Charming Kitten, a nation-state activist affiliated with Iran’s Islamic Revolutionary Guard Corps (IRGC), was allegedly involved in a bespoke spear-phishing campaign distributing an updated version of a full-featured PowerShell backdoor called POWERSTAR.
According to Volexity researchers Ankur Saini and Charlie Gardner, “Malware has increased operational security measures, making it more difficult to analyze and gather information.” Said In a report published this week.
Threat actors are experts when it comes to using social engineering to lure in their targets, often creating customized fake personas on social media platforms before sending malicious links. Have ongoing conversations to build trust. It has also been tracked under the names APT35, Cobalt Illusion, Mint Sandstorm (formerly Phosphorus), and Yellow Garuda.
Recent incursions organized by Charming Kitten have utilized other implants such as PowerLess and BellaCiao, demonstrating that the group has an array of espionage tools at its disposal to achieve its strategic goals. suggesting.
POWERSTAR is another addition to the group’s arsenal. Also known as CharmPower, this backdoor was first publicly documented by Check Point in January 2022, revealing its use in connection with an attack weaponizing his Log4Shell vulnerability in a publicly available Java application. became.
It has since been used in at least two other campaigns, as documented by PwC in July 2022 and by Microsoft in April 2023.
Volexity, which detected a rudimentary variant of POWERSTAR distributed by malicious macros embedded in DOCM files in 2021, reported that in the May 2023 wave of attacks, LNK was deployed in password-protected RAR files. At the same time as using the file to download a backdoor from Backblaze, it said it took the following actions: hinder analysis.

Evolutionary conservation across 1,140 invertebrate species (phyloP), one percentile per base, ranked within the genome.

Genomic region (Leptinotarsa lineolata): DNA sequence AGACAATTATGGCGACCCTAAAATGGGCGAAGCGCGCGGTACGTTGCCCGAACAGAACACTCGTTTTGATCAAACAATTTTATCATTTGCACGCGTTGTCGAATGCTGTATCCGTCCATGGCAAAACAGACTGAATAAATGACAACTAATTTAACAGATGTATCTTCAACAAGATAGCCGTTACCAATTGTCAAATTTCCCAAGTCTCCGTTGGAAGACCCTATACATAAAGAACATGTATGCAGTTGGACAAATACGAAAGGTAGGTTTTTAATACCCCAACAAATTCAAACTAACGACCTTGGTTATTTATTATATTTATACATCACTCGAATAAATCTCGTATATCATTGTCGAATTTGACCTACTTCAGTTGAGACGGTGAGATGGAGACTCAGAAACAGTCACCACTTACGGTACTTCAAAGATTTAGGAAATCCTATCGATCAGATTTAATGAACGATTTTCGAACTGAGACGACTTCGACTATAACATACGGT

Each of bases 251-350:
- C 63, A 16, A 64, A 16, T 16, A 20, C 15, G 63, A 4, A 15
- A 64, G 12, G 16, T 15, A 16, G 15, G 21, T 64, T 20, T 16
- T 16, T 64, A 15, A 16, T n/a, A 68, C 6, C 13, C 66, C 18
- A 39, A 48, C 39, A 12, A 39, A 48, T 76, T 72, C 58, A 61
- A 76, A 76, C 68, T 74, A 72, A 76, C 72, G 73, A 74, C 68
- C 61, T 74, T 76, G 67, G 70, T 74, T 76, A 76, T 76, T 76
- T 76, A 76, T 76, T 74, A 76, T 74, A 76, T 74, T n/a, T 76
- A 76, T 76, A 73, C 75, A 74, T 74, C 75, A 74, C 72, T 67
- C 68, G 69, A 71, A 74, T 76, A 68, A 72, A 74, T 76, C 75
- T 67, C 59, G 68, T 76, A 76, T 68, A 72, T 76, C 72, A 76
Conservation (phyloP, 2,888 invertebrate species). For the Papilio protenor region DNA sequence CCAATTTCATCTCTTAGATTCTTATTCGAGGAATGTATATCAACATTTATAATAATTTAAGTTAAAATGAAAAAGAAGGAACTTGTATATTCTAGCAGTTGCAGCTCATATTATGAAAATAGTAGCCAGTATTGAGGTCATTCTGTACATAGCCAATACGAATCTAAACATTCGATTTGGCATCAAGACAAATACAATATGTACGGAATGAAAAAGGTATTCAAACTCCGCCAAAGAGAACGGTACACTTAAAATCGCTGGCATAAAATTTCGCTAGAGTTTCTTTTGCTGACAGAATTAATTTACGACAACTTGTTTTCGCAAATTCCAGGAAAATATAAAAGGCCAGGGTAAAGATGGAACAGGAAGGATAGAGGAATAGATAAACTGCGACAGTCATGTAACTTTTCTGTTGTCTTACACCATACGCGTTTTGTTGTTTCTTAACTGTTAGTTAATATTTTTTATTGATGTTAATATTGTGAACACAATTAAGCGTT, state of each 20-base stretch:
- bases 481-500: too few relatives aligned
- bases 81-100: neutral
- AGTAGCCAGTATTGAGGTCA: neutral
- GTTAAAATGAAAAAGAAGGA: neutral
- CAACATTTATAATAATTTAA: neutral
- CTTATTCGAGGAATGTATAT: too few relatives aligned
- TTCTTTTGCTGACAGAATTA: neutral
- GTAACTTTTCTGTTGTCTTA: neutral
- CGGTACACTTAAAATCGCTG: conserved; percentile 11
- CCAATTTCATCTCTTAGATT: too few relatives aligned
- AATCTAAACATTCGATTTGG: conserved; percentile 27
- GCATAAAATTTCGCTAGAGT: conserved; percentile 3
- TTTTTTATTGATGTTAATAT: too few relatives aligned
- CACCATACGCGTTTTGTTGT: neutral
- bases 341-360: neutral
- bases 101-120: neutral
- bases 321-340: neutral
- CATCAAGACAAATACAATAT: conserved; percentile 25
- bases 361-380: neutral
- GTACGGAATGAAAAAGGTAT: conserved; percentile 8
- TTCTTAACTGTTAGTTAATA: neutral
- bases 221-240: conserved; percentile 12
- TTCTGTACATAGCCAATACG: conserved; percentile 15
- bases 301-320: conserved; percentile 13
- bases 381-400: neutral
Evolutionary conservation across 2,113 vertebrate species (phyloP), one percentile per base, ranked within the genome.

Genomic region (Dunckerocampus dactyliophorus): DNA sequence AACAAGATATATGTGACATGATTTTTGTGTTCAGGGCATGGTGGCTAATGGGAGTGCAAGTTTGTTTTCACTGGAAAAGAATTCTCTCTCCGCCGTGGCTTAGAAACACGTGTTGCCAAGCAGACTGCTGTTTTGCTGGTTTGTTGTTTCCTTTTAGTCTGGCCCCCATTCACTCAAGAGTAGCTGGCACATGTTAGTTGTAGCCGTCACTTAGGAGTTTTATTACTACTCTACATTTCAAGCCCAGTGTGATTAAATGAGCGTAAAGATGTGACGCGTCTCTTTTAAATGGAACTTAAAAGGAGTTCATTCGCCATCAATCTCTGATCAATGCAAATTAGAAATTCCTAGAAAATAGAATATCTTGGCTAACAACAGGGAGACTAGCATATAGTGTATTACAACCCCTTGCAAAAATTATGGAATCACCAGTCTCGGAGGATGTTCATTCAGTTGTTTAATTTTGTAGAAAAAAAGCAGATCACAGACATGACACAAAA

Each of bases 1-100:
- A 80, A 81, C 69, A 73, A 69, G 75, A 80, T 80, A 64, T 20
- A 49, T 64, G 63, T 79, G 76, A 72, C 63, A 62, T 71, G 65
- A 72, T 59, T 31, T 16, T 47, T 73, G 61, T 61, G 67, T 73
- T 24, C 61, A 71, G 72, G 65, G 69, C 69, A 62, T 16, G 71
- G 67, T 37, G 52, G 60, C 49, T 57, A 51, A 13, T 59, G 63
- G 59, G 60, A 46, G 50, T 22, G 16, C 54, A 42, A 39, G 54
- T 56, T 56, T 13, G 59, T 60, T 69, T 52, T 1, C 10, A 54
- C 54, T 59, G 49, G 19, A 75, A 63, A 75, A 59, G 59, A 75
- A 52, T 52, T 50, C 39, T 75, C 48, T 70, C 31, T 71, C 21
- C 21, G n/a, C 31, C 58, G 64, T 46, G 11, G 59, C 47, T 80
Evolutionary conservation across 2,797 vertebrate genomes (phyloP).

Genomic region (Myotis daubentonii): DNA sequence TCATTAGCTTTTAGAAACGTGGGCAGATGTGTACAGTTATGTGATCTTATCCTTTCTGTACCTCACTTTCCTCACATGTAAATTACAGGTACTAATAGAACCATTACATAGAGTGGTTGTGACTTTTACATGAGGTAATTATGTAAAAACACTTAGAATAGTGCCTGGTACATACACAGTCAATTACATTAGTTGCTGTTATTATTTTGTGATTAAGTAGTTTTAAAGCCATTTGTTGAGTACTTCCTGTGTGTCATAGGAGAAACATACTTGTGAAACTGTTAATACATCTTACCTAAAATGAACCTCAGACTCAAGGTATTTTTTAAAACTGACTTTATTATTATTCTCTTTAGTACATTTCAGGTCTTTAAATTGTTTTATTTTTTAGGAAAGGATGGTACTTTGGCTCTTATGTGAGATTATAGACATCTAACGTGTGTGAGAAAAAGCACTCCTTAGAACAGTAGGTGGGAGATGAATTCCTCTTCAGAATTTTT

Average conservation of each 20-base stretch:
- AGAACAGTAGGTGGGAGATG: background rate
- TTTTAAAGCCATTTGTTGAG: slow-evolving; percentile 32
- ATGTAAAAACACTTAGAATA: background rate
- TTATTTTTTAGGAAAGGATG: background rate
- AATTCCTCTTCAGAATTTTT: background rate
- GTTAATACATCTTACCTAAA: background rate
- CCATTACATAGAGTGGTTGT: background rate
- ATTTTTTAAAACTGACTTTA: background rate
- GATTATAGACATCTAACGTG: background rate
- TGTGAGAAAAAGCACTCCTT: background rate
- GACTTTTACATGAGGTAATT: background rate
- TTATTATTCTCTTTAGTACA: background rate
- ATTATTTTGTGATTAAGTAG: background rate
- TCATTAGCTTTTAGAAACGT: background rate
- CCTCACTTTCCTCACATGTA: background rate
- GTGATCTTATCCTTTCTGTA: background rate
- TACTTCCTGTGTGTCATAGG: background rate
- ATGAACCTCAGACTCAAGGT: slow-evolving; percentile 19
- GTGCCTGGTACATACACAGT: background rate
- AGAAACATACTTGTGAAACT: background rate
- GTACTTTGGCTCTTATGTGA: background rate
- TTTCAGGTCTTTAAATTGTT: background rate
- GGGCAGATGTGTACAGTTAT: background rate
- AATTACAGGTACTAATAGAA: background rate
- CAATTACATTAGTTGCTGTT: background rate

“By using POWERSTAR, Charming Kitten tried to limit the risk of malware being exposed to analysis and detection by providing a decryption method separate from the initial code and never written to disk,” said the researcher. they said.
“This also has the added benefit of acting as an operational guardrail. By decoupling the decryption method from the command and control (C2) server, future successful decryption of the corresponding POWERSTAR payload can be prevented. .”
The backdoor includes additions to remotely execute PowerShell and C# commands, set persistence, collect system information, enumerate running processes, capture screenshots, and search for files matching specific extensions. It comes with an extensive feature set that allows you to download and run modules. Monitors whether persistence components are still intact.
Also improved and enhanced from the previous version is a cleanup module designed to erase all traces of malware footprints and remove persistence-related registry keys. These updates demonstrate Charming Kitten’s continued efforts to hone its techniques and evade detection.
Volexity said it also detected another variant of POWERSTAR that attempted to obtain a hardcoded C2 server by decoding files stored in a distributed InterPlanetary Filesystem (IPFS), recovering the attack infrastructure. Suggested an attempt to increase power.
This development involved MuddyWater (aka Static Kitten) using a previously undocumented command and control (C2) framework called PhonyC2 to deliver malicious payloads to compromised hosts. done at the same time.
The researchers said, “The common phishing tactics used by Charming Kitten and the overall objectives of POWERSTAR are consistent.” “The references to persistence mechanisms and executable payloads within the POWERSTAR Cleanup module are highly suggestive of the extensive set of tools Charming Kitten uses to conduct malware-assisted espionage.”